The lost resolution bug isn't
The infamous lost resolution bug is not a bug.
Lost resolution: If VatA has a far (resolved) reference to Carol in VatC, and sends a message to Bob in VatB containing that reference, then it will arrive as a remote promise (for the result of a nonce-lookup sent to VatC) rather than a far ref.
The plan to fix this was to introduce the WormholeOp, which would allow VatA to send to VatB the (encrypted) messages it wanted to arrive at VatC before the messages from Bob to Carol (preserving E-order).
However, given that we want all far refs to the same object to be ==, and we want == objects to be absolutely indistinguishable, and that something in VatB has a reference to Carol, Bob would necessarily receive the existing far reference to Carol, and Bob, possibly with the collusion of VatB (not delivering the WormholeOp traffic, or delaying it), can then violate E-order by sending messages too soon.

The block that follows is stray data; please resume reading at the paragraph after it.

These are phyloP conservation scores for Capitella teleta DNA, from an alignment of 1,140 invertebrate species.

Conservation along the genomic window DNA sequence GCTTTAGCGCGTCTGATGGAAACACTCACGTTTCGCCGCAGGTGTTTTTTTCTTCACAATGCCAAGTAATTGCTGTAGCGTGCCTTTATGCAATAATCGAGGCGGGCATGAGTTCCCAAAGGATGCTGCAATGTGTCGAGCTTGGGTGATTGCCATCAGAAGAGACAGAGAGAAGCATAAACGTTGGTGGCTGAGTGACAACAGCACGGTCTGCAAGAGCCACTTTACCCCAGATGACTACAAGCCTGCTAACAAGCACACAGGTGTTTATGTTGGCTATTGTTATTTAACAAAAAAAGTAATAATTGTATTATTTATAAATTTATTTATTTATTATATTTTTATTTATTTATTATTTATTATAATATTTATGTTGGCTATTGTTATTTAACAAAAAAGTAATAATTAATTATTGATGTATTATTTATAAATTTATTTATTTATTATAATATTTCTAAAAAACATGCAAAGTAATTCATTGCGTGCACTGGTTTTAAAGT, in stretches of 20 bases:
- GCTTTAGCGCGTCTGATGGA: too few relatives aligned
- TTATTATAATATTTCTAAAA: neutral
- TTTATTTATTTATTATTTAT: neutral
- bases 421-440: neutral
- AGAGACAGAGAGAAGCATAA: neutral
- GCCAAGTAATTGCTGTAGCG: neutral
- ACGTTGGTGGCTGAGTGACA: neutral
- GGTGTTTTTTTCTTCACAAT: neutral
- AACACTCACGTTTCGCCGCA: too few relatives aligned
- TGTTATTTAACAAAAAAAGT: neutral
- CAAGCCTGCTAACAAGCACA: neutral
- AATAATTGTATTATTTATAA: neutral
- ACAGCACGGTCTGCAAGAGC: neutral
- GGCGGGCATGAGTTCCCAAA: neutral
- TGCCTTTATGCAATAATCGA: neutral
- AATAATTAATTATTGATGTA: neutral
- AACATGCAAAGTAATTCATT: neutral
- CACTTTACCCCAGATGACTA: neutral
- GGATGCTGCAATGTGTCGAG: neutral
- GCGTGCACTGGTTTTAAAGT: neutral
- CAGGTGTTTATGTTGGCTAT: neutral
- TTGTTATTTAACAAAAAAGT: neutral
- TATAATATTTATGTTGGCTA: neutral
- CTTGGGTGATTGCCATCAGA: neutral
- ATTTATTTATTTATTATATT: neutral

Motivation and what to do instead
The obvious consequence of the lost resolution bug was that an object which requires settled components (e.g. a map's keys) could fail to unserialize. That is:
- Alice: bob <- foo([carol => 1, james => -1])
- Bob: receives [<Promise> => 1, <Promise> => 2] which dies in unserialization because keys must be settled.
Possible solution to this case: The portrayal used by maps when being sent over the network specifies a maker method which, if any of the keys are unsettled, returns a promise for the map, which resolves when the keys become settled (detected by whenResolved on the unresolved components). This effectively “promotes” the lost resolution to the containing map, hopefully allowing higher-level code to deal with it.
Simplifications resulting from giving up on lost resolution
Current implementations: NewFarDescs don't need to get 128 bits of entropy and pass them over the network. Swiss numbers are only used for sturdy refs.